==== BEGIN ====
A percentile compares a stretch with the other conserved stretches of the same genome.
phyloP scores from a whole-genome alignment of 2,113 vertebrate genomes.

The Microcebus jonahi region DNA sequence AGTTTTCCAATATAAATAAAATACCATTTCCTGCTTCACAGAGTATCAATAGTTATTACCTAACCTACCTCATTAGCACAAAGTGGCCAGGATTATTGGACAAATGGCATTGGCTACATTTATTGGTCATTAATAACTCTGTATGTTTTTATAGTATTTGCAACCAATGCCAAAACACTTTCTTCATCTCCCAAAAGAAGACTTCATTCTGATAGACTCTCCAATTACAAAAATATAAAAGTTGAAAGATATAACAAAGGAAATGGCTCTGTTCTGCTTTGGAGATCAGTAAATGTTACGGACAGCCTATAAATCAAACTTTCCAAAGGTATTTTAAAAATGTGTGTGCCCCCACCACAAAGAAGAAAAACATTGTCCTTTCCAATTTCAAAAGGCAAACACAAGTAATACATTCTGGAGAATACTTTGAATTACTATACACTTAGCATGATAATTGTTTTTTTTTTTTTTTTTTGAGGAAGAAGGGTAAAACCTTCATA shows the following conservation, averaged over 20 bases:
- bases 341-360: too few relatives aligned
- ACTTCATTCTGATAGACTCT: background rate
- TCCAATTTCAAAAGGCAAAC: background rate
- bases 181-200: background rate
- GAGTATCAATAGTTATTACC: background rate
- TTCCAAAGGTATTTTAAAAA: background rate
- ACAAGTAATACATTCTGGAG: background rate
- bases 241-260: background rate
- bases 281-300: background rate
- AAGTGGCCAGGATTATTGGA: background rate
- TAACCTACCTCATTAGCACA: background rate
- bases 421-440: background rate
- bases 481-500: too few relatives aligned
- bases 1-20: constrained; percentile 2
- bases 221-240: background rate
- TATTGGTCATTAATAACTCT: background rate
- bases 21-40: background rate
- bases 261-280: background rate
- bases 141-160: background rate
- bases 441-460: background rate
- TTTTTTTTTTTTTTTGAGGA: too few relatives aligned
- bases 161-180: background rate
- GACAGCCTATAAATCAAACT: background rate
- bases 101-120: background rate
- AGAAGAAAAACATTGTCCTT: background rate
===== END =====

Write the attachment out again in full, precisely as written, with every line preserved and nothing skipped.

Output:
A percentile compares a stretch with the other conserved stretches of the same genome.
phyloP scores from a whole-genome alignment of 2,113 vertebrate genomes.

The Microcebus jonahi region DNA sequence AGTTTTCCAATATAAATAAAATACCATTTCCTGCTTCACAGAGTATCAATAGTTATTACCTAACCTACCTCATTAGCACAAAGTGGCCAGGATTATTGGACAAATGGCATTGGCTACATTTATTGGTCATTAATAACTCTGTATGTTTTTATAGTATTTGCAACCAATGCCAAAACACTTTCTTCATCTCCCAAAAGAAGACTTCATTCTGATAGACTCTCCAATTACAAAAATATAAAAGTTGAAAGATATAACAAAGGAAATGGCTCTGTTCTGCTTTGGAGATCAGTAAATGTTACGGACAGCCTATAAATCAAACTTTCCAAAGGTATTTTAAAAATGTGTGTGCCCCCACCACAAAGAAGAAAAACATTGTCCTTTCCAATTTCAAAAGGCAAACACAAGTAATACATTCTGGAGAATACTTTGAATTACTATACACTTAGCATGATAATTGTTTTTTTTTTTTTTTTTTGAGGAAGAAGGGTAAAACCTTCATA shows the following conservation, averaged over 20 bases:
- bases 341-360: too few relatives aligned
- ACTTCATTCTGATAGACTCT: background rate
- TCCAATTTCAAAAGGCAAAC: background rate
- bases 181-200: background rate
- GAGTATCAATAGTTATTACC: background rate
- TTCCAAAGGTATTTTAAAAA: background rate
- ACAAGTAATACATTCTGGAG: background rate
- bases 241-260: background rate
- bases 281-300: background rate
- AAGTGGCCAGGATTATTGGA: background rate
- TAACCTACCTCATTAGCACA: background rate
- bases 421-440: background rate
- bases 481-500: too few relatives aligned
- bases 1-20: constrained; percentile 2
- bases 221-240: background rate
- TATTGGTCATTAATAACTCT: background rate
- bases 21-40: background rate
- bases 261-280: background rate
- bases 141-160: background rate
- bases 441-460: background rate
- TTTTTTTTTTTTTTTGAGGA: too few relatives aligned
- bases 161-180: background rate
- GACAGCCTATAAATCAAACT: background rate
- bases 101-120: background rate
- AGAAGAAAAACATTGTCCTT: background rate